GENERAL ECONOMIC SURVEY
According to the census of 1951 various types of
trade- wholesale, retail, money-lending, banking and other financial
business, real estate, and insurance-provided the principal means of
livelihood to 53,858 persons or about 4.4 per cent. of the
population of the district. It also provided a subsidiary means of
livelihood to 9,894 or about 0.8 per cent. of the total population.
Excluding dependents, self-supporting persons engaged in trade were
14,417 of whom 10,171 or 70.5 per cent, belonged to urban areas. A
very large proportion (80.4) of self-supporting persons engaged in
trade and commerce, were engaged in retail trade.
In the 19th century, Kolhapur city was an important
trade centre, through which passed various articles of day to day
necessity. According to the old Gazetteer the chief articles of
export from the town were grains, earthenware, cattle and chillies;
of imports salt, coconuts, dates, piece-goods, iron and sugar.
At present (1957-58) the chief articles of import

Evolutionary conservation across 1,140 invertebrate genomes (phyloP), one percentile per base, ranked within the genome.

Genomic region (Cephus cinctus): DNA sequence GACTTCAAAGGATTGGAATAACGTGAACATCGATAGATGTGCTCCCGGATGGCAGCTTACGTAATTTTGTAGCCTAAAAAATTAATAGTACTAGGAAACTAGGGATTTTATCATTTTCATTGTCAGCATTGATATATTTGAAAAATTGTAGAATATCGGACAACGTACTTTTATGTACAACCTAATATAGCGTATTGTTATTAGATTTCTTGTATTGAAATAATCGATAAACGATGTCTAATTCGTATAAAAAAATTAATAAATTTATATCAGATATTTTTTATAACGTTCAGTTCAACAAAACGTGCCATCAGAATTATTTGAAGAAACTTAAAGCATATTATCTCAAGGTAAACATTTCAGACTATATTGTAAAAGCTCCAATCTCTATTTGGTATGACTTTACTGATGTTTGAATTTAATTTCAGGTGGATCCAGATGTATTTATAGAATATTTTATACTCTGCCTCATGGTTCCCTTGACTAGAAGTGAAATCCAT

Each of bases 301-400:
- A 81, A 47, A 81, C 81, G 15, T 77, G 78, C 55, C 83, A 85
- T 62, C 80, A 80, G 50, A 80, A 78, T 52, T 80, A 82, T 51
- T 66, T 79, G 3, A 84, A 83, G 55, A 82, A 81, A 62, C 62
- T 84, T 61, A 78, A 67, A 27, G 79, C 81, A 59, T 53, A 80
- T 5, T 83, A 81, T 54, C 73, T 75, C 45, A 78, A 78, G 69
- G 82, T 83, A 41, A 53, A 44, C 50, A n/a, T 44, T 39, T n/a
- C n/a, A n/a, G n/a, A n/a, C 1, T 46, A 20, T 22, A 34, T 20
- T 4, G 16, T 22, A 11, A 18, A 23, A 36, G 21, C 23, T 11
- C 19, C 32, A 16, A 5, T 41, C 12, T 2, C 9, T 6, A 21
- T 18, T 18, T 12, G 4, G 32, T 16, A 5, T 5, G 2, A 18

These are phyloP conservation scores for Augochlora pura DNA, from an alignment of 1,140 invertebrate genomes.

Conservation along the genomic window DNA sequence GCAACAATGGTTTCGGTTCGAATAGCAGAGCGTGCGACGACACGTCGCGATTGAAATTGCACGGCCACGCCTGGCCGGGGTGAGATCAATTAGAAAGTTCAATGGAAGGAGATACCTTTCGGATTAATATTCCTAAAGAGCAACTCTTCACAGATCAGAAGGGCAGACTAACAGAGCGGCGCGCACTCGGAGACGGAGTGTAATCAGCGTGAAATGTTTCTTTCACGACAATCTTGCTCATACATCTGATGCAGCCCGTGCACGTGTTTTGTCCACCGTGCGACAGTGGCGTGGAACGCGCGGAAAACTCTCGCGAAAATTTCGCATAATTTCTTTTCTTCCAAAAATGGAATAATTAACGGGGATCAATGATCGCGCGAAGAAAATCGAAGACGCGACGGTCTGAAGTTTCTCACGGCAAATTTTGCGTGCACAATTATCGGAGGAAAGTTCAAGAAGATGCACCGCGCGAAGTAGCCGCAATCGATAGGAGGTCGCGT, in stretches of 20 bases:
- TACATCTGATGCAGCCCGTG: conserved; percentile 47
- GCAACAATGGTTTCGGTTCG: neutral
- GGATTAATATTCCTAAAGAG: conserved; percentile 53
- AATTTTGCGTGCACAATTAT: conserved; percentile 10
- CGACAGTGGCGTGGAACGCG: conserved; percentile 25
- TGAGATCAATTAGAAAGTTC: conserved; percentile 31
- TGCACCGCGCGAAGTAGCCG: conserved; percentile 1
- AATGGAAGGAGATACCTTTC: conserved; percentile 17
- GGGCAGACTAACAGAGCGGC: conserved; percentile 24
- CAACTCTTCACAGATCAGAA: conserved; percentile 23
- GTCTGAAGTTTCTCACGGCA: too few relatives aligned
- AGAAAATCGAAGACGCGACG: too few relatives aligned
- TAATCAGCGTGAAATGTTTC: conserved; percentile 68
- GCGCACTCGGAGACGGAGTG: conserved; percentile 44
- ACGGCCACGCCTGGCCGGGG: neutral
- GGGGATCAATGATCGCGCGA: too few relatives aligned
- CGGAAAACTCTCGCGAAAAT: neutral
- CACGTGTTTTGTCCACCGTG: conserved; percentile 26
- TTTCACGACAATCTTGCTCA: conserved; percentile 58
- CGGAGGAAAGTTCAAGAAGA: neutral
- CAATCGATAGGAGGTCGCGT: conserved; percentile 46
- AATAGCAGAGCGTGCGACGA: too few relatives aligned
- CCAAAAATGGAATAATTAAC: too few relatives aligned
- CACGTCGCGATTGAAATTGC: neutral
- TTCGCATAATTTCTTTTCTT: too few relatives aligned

are, building material, iron, brass, tin, stainless-steel, coal,
grains, grocery, cloth and medicines. Among the exports gur,
tobacco, cotton, cotton-seeds, ground-nuts, sweet-oil, oil-cakes,
bajri and jowar are important.
The Bombay Agricultural Produce Markets Act (1939)
was made applicable to Kolhapur State in 1945. In accordance with
the provisions of the Act, the Kolhapur market was regulated from
15th October 1945. A full fledged market department came into
existence from 1st June 1946. At present (1956-57) in addition to
Kolhapur, the market at Gadhinglaj is also regulated. The
commodities regulated at Kolhapur are gur and ground-nuts;
and at Gadhinglaj gur, ground-nuts and chillies.
There were in 1956-57, 1,508 dealers registered
under the Sales Tax Act (1946) and their total turnover was to the
tune of Rs. 30.28 crores. Within the district, Kolhapur city had the
largest number of dealers (714) with a total turnover of about Rs.